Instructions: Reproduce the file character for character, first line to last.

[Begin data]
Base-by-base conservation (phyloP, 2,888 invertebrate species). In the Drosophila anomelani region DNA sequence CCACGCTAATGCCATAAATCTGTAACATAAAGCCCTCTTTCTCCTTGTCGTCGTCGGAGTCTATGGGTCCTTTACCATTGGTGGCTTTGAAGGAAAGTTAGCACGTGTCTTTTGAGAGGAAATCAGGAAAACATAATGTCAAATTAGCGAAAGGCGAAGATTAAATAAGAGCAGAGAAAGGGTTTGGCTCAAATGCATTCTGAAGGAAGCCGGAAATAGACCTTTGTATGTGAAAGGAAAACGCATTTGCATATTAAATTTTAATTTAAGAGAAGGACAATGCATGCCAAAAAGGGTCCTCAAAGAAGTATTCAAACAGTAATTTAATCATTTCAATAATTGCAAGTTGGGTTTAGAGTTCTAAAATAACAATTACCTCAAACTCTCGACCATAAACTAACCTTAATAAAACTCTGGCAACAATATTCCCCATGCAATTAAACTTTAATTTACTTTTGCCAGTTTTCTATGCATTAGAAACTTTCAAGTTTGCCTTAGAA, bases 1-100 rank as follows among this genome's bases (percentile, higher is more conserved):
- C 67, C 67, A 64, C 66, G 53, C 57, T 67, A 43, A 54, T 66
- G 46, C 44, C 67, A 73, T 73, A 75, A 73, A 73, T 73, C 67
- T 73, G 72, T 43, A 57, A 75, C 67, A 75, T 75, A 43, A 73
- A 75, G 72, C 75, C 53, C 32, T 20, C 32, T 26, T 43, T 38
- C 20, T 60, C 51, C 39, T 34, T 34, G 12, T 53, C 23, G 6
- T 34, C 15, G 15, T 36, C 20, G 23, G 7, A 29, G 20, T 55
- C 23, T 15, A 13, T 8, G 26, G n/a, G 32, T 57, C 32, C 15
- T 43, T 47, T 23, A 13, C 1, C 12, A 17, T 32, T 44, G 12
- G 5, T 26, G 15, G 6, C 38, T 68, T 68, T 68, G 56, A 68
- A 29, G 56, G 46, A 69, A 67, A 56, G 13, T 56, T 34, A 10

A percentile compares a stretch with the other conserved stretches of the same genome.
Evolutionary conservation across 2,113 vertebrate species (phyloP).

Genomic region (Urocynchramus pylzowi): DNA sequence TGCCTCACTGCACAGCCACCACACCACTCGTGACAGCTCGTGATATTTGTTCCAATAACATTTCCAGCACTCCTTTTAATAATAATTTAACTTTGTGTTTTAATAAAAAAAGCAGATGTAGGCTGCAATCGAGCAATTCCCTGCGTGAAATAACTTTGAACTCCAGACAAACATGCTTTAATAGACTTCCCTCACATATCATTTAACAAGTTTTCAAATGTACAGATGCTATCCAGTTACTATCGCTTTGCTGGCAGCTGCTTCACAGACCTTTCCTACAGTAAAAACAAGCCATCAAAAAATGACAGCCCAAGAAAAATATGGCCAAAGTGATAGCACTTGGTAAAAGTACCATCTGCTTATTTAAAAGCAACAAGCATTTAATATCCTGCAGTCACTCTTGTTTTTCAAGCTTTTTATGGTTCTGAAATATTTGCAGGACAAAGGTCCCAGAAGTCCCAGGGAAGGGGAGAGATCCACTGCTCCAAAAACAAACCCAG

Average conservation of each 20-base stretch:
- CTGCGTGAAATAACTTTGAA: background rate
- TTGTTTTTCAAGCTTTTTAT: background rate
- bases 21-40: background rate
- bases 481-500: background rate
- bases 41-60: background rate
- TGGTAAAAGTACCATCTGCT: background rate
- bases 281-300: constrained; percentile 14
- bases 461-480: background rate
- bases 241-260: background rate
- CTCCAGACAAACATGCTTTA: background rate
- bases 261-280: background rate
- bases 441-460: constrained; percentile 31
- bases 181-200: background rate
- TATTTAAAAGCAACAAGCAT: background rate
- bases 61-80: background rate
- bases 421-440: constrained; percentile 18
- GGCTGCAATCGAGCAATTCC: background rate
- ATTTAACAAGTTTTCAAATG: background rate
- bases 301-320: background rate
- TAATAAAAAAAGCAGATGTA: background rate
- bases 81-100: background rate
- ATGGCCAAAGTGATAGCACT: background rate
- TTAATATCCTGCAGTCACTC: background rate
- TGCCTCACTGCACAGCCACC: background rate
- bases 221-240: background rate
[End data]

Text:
Base-by-base conservation (phyloP, 2,888 invertebrate species). In the Drosophila anomelani region DNA sequence CCACGCTAATGCCATAAATCTGTAACATAAAGCCCTCTTTCTCCTTGTCGTCGTCGGAGTCTATGGGTCCTTTACCATTGGTGGCTTTGAAGGAAAGTTAGCACGTGTCTTTTGAGAGGAAATCAGGAAAACATAATGTCAAATTAGCGAAAGGCGAAGATTAAATAAGAGCAGAGAAAGGGTTTGGCTCAAATGCATTCTGAAGGAAGCCGGAAATAGACCTTTGTATGTGAAAGGAAAACGCATTTGCATATTAAATTTTAATTTAAGAGAAGGACAATGCATGCCAAAAAGGGTCCTCAAAGAAGTATTCAAACAGTAATTTAATCATTTCAATAATTGCAAGTTGGGTTTAGAGTTCTAAAATAACAATTACCTCAAACTCTCGACCATAAACTAACCTTAATAAAACTCTGGCAACAATATTCCCCATGCAATTAAACTTTAATTTACTTTTGCCAGTTTTCTATGCATTAGAAACTTTCAAGTTTGCCTTAGAA, bases 1-100 rank as follows among this genome's bases (percentile, higher is more conserved):
- C 67, C 67, A 64, C 66, G 53, C 57, T 67, A 43, A 54, T 66
- G 46, C 44, C 67, A 73, T 73, A 75, A 73, A 73, T 73, C 67
- T 73, G 72, T 43, A 57, A 75, C 67, A 75, T 75, A 43, A 73
- A 75, G 72, C 75, C 53, C 32, T 20, C 32, T 26, T 43, T 38
- C 20, T 60, C 51, C 39, T 34, T 34, G 12, T 53, C 23, G 6
- T 34, C 15, G 15, T 36, C 20, G 23, G 7, A 29, G 20, T 55
- C 23, T 15, A 13, T 8, G 26, G n/a, G 32, T 57, C 32, C 15
- T 43, T 47, T 23, A 13, C 1, C 12, A 17, T 32, T 44, G 12
- G 5, T 26, G 15, G 6, C 38, T 68, T 68, T 68, G 56, A 68
- A 29, G 56, G 46, A 69, A 67, A 56, G 13, T 56, T 34, A 10

A percentile compares a stretch with the other conserved stretches of the same genome.
Evolutionary conservation across 2,113 vertebrate species (phyloP).

Genomic region (Urocynchramus pylzowi): DNA sequence TGCCTCACTGCACAGCCACCACACCACTCGTGACAGCTCGTGATATTTGTTCCAATAACATTTCCAGCACTCCTTTTAATAATAATTTAACTTTGTGTTTTAATAAAAAAAGCAGATGTAGGCTGCAATCGAGCAATTCCCTGCGTGAAATAACTTTGAACTCCAGACAAACATGCTTTAATAGACTTCCCTCACATATCATTTAACAAGTTTTCAAATGTACAGATGCTATCCAGTTACTATCGCTTTGCTGGCAGCTGCTTCACAGACCTTTCCTACAGTAAAAACAAGCCATCAAAAAATGACAGCCCAAGAAAAATATGGCCAAAGTGATAGCACTTGGTAAAAGTACCATCTGCTTATTTAAAAGCAACAAGCATTTAATATCCTGCAGTCACTCTTGTTTTTCAAGCTTTTTATGGTTCTGAAATATTTGCAGGACAAAGGTCCCAGAAGTCCCAGGGAAGGGGAGAGATCCACTGCTCCAAAAACAAACCCAG

Average conservation of each 20-base stretch:
- CTGCGTGAAATAACTTTGAA: background rate
- TTGTTTTTCAAGCTTTTTAT: background rate
- bases 21-40: background rate
- bases 481-500: background rate
- bases 41-60: background rate
- TGGTAAAAGTACCATCTGCT: background rate
- bases 281-300: constrained; percentile 14
- bases 461-480: background rate
- bases 241-260: background rate
- CTCCAGACAAACATGCTTTA: background rate
- bases 261-280: background rate
- bases 441-460: constrained; percentile 31
- bases 181-200: background rate
- TATTTAAAAGCAACAAGCAT: background rate
- bases 61-80: background rate
- bases 421-440: constrained; percentile 18
- GGCTGCAATCGAGCAATTCC: background rate
- ATTTAACAAGTTTTCAAATG: background rate
- bases 301-320: background rate
- TAATAAAAAAAGCAGATGTA: background rate
- bases 81-100: background rate
- ATGGCCAAAGTGATAGCACT: background rate
- TTAATATCCTGCAGTCACTC: background rate
- TGCCTCACTGCACAGCCACC: background rate
- bases 221-240: background rate